In an interview with ABC News' Cynthia McFadden to air on this evening's "Nightline," Sen. Hillary Clinton, D-N.Y., says it's tougher for her to run as a woman than it is for her male opponent.
Asked why she thinks so many women may be feeling sorry for her, Clinton said, "I think a lot of women project their own feelings and their lives onto me, and they see how hard this is. It's hard. It's hard being a woman out there. It is obviously challenging with some of the things that are said that are not even personal to me so much as they are about women.
"And I think women just sort of shake their head," Clinton continued. "My friends do. They say, 'Oh, my gosh, this is so hard.' Well, it's supposed to be hard. I'm running for the hardest job in the world. No one has ever done this. No woman has ever won a presidential primary before I won New Hampshire. This is hard. And I don't expect any sympathy, I don't expect any kind of, you know, allowances or special privileges, because I knew what I was getting myself into.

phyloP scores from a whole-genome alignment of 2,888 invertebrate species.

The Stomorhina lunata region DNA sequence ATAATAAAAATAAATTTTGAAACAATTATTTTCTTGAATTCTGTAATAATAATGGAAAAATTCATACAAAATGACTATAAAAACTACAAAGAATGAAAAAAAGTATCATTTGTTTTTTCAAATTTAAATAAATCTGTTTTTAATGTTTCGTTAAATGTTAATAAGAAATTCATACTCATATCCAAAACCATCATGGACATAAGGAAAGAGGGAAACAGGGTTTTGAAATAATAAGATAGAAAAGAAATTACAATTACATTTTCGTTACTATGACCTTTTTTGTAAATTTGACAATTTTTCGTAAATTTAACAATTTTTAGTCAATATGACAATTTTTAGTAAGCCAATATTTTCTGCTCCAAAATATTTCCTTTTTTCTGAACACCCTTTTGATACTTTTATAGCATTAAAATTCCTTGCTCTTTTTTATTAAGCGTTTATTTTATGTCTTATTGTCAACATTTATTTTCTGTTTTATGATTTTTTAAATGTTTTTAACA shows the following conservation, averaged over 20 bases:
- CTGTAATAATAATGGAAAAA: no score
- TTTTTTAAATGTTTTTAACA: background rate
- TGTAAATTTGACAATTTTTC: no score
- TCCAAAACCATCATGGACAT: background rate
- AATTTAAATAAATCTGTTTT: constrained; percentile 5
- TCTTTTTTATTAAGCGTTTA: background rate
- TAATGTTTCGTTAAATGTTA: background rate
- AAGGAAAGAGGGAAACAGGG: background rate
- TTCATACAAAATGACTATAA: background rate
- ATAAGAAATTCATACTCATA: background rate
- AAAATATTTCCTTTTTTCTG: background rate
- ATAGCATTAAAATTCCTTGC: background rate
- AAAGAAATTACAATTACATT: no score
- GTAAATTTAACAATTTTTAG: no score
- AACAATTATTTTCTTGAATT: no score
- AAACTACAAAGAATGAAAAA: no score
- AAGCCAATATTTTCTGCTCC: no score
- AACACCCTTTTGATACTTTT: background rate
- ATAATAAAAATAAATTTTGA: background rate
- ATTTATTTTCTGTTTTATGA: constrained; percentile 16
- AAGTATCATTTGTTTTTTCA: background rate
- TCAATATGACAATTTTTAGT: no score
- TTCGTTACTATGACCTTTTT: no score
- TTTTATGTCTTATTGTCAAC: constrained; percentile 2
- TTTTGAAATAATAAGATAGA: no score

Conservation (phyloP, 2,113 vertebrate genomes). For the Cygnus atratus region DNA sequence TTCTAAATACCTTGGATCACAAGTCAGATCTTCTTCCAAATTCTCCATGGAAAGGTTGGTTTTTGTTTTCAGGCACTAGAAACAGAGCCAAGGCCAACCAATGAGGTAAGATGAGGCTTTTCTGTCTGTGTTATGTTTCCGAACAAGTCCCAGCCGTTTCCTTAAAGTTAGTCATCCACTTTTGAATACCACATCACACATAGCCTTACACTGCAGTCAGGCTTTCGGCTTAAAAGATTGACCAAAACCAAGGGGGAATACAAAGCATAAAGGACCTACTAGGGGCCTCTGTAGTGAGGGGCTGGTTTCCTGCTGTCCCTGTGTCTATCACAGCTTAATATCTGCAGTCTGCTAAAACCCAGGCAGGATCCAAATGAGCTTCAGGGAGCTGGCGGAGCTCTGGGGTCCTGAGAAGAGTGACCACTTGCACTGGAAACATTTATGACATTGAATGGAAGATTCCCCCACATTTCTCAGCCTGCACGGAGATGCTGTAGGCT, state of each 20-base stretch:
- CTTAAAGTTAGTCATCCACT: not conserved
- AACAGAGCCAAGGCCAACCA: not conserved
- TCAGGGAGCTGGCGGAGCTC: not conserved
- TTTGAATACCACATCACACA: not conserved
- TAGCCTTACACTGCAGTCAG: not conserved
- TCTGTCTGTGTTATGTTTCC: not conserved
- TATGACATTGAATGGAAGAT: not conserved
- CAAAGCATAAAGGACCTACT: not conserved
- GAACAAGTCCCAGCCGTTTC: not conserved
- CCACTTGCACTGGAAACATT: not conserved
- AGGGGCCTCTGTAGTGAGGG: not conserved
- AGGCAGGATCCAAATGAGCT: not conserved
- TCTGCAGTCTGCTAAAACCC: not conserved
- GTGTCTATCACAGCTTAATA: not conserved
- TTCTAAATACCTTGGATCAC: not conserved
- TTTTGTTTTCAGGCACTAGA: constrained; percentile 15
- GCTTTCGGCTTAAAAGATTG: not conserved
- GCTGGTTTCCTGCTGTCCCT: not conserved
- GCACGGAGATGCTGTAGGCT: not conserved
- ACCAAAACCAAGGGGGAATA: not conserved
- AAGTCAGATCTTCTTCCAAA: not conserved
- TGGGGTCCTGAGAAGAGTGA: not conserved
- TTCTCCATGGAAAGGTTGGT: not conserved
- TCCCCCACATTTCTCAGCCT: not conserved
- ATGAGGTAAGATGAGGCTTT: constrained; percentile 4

"Every so often I just wish that it were a little more of an even playing field," she said, "but, you know, I play on whatever field is out there."
Of course, it might be observed that it likely hasn't exactly been a complete walk in the park for an African-American to run for president, either.
But apparently Clinton thinks -- based on this comment -- that the "playing field" is easier for a black man than a white woman.
I also wonder if former Sen. John Edwards, D-N.C. -- and all the other men vanquished by Clinton (and Obama) so handily -- think that they had an easy go of it.
What do you think?